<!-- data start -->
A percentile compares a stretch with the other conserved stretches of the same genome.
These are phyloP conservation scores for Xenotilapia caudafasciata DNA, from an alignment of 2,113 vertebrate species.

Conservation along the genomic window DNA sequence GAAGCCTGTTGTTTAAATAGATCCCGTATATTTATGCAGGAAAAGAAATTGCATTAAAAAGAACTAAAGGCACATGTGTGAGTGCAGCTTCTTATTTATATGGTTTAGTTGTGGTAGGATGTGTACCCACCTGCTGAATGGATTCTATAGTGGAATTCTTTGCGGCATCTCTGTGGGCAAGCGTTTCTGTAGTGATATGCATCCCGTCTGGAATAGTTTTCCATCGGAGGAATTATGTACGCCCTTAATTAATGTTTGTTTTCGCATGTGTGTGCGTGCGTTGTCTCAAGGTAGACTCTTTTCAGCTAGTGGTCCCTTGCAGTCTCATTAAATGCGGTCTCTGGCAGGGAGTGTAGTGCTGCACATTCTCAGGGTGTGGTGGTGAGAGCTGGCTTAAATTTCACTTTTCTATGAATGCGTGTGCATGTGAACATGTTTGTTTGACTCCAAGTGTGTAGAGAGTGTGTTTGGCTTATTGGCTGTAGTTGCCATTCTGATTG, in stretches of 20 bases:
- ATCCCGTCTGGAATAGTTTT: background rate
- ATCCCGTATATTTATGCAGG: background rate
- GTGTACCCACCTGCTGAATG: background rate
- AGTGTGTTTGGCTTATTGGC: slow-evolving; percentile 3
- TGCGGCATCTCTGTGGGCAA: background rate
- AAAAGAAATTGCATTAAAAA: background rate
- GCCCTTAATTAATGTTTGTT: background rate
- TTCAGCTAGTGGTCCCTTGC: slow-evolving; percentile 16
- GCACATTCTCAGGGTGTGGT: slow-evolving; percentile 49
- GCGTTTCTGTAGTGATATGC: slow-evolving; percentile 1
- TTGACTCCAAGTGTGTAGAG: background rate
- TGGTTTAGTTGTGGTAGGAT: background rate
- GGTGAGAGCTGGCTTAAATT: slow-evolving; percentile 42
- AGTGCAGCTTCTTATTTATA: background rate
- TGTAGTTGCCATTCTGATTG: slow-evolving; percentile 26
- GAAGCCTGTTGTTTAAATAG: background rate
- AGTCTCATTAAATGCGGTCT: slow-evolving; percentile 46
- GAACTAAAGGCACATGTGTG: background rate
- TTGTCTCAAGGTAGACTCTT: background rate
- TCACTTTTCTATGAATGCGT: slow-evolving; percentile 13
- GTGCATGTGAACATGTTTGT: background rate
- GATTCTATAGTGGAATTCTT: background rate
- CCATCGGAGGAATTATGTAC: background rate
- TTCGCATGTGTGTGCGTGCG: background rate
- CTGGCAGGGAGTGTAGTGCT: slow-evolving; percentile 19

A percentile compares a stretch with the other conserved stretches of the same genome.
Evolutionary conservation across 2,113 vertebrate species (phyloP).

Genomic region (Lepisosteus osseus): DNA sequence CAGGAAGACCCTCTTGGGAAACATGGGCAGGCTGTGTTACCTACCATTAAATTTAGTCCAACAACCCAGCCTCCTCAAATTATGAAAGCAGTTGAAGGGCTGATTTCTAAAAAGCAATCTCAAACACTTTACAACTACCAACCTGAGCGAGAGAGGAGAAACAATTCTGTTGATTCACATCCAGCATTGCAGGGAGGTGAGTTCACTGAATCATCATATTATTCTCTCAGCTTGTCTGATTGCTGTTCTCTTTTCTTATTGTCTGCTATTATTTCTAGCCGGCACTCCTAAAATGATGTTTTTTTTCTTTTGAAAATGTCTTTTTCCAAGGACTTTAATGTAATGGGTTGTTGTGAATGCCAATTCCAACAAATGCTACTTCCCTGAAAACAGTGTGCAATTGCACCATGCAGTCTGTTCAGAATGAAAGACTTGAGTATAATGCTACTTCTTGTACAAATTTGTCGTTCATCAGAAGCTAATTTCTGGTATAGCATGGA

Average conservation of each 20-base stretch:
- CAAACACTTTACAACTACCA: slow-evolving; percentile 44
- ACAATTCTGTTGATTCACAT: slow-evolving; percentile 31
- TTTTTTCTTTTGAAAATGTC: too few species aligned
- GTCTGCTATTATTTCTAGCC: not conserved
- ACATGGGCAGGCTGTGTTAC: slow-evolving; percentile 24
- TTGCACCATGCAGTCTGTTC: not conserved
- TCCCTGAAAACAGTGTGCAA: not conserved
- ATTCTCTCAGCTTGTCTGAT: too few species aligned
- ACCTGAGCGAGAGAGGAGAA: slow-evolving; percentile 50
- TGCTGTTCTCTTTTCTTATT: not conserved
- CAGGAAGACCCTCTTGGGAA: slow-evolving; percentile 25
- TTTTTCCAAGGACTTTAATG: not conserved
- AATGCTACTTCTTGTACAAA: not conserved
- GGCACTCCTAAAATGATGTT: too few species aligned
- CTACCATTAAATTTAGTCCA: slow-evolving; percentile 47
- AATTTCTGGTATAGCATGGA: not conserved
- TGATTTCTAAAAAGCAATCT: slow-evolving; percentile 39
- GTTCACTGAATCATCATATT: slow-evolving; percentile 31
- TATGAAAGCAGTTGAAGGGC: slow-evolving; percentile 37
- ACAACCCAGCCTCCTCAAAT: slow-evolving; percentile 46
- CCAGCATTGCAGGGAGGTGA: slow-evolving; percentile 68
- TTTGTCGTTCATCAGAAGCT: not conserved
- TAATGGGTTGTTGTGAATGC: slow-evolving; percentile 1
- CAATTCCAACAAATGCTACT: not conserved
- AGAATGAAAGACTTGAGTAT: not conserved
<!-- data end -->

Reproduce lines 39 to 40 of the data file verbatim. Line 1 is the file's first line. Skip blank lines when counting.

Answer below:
- TCCCTGAAAACAGTGTGCAA: not conserved
- ATTCTCTCAGCTTGTCTGAT: too few species aligned